[Skip to Content]
Access to paid content on this site is currently suspended due to excessive activity being detected from your IP address 54.158.167.137. Please contact the publisher to request reinstatement.
[Skip to Content Landing]
Commentary
June 9, 2010

Beyond Hemoglobin A1c—Need for Additional Markers of Risk for Diabetic Microvascular Complications

Author Affiliations

Author Affiliations: Division of Metabolism, Endocrinology, and Nutrition, School of Medicine, and Diabetes Care Center, University of Washington, Seattle (Dr Hirsch); and Diabetes Research Center and Departments of Medicine and Pathology, Albert Einstein College of Medicine, Bronx, New York (Dr Brownlee).

JAMA. 2010;303(22):2291-2292. doi:10.1001/jama.2010.785

In 1993, The Diabetes Control and Complications Trial1 demonstrated that intensive therapy lowered time-averaged blood glucose values (measured as hemoglobin A1C [HbA1C]) and significantly reduced development of microvascular complications in type 1 diabetes. For example, intensive therapy reduced the risk of sustained retinopathy progression by 73% compared with standard treatment. Such significant reductions led to the recommendation by professional societies that for microvascular disease prevention, the HbA1C goal for nonpregnant adults should be less than 7% or even less than 6.5% of total hemoglobin.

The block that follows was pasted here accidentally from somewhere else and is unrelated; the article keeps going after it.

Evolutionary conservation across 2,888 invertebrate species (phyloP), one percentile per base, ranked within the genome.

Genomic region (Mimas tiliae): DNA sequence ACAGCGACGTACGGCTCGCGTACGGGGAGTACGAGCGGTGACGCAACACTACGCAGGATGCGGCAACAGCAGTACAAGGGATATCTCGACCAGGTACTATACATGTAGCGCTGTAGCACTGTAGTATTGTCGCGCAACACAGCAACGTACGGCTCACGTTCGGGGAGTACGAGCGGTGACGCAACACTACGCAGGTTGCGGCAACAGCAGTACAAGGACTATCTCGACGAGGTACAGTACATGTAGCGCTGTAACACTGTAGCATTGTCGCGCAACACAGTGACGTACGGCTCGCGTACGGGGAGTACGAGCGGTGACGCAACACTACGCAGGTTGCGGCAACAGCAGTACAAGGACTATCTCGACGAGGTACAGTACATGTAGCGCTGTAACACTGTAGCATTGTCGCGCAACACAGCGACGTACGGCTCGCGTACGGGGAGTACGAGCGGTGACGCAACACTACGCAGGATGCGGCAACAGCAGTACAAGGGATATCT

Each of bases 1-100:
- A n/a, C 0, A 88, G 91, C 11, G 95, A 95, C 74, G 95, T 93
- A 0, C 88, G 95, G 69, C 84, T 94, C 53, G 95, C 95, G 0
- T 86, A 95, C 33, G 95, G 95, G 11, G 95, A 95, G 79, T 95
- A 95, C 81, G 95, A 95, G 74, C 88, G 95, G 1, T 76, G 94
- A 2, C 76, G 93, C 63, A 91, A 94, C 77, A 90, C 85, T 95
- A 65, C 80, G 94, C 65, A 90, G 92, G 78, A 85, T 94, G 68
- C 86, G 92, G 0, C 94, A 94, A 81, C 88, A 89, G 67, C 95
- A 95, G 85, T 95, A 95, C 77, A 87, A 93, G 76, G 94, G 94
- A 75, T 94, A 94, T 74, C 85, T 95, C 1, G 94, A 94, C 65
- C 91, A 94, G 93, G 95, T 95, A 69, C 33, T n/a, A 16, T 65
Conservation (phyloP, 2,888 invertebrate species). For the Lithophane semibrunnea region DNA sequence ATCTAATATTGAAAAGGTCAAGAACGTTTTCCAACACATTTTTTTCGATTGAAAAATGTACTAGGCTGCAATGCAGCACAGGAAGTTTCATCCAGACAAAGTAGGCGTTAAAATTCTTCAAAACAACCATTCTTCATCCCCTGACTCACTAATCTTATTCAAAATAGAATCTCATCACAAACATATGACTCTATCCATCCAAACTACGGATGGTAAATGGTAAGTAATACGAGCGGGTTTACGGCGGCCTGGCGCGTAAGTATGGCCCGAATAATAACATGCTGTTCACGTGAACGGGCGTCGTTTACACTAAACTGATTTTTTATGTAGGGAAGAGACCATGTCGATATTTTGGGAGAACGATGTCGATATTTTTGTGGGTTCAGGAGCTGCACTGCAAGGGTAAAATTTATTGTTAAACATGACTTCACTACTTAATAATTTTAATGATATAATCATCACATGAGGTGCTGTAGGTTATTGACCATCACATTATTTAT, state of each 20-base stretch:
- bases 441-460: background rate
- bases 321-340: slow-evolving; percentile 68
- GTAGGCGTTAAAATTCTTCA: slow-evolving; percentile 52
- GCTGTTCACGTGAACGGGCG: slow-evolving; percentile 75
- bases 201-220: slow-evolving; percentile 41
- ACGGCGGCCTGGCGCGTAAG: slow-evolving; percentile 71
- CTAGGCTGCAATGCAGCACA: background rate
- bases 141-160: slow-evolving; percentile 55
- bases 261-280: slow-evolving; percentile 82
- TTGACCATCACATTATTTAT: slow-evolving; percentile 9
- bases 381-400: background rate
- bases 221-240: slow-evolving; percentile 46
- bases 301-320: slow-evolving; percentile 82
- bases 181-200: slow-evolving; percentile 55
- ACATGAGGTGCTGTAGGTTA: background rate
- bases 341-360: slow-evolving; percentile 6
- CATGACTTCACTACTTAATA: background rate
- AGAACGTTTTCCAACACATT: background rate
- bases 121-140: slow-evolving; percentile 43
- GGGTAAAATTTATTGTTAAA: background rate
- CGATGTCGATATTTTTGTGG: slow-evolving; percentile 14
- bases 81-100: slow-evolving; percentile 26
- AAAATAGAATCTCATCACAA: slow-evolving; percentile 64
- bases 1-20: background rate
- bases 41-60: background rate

First Page Preview View Large
First page PDF preview
First page PDF preview
×